Maternal cares and, in particular, suckling behaviour, are fundamental for early growth and survival of offspring ungulates. In turn, factors influencing maternal cares can have important effects at individual and population levels, with consequences at both short and long temporal scales. We assessed monthly variation of behavioural indices of suckling and nursing, as well as occurrence of allosuckling, in a mountain-dwelling ungulate, the Apennine chamois Rupicapra pyrenaica ornata, on summer-early autumn 2013â2014. Not surprisingly, duration of suckling events and frequency of suckling solicitations by kids, decreased throughout months, whereas the proportion of grazing kids increased from July to October, indicating a growing reliance on pasture. Conversely, the probability of suckling success kept stable from July to October, suggesting a constant willingness of females to allow kids to suckle. Of all suckling events, 63% involved more than one kid, indicating allosuckling. On average, multiple suckles were shorter than those involving one kid and occurred in all months with the same proportion. Our results suggest the occurrence of high levels of maternal cares in a gregarious herbivore, with frequent allosuckling and apparent willingness of females to nurse offspring throughout summer-autumn. These results suggest that the motherâs role does not terminate with weaning.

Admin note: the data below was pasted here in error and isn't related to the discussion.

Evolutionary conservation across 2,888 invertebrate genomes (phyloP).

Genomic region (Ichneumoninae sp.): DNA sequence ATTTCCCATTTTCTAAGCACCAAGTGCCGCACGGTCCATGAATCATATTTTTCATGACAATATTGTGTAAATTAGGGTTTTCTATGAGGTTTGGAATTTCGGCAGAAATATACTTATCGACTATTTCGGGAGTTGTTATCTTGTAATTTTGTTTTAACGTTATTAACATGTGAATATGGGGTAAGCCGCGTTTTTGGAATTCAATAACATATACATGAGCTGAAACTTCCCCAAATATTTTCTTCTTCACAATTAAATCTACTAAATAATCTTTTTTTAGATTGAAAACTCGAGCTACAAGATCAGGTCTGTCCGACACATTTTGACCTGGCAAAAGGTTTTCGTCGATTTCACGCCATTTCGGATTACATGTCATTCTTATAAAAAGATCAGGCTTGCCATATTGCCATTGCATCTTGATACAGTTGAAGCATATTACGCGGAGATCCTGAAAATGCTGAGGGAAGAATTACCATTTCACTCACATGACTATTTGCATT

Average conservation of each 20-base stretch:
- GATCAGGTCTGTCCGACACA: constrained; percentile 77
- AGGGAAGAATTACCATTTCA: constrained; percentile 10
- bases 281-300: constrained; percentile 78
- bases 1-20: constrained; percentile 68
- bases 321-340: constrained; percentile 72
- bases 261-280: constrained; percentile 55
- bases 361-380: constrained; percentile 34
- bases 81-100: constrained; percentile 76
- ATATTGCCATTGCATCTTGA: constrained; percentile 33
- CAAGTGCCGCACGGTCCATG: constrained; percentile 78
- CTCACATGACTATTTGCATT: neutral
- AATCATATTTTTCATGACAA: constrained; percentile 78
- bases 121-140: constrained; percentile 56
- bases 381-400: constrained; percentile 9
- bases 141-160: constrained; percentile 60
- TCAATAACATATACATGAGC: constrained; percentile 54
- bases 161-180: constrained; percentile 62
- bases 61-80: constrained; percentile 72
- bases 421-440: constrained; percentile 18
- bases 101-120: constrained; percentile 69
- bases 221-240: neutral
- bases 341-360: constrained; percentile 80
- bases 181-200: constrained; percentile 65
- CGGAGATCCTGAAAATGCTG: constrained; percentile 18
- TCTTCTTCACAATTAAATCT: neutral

|Titolo:||Suckling behaviour and allonursing in the Apennine chamois|
|Appare nelle tipologie:||1.1 Articolo in rivista|
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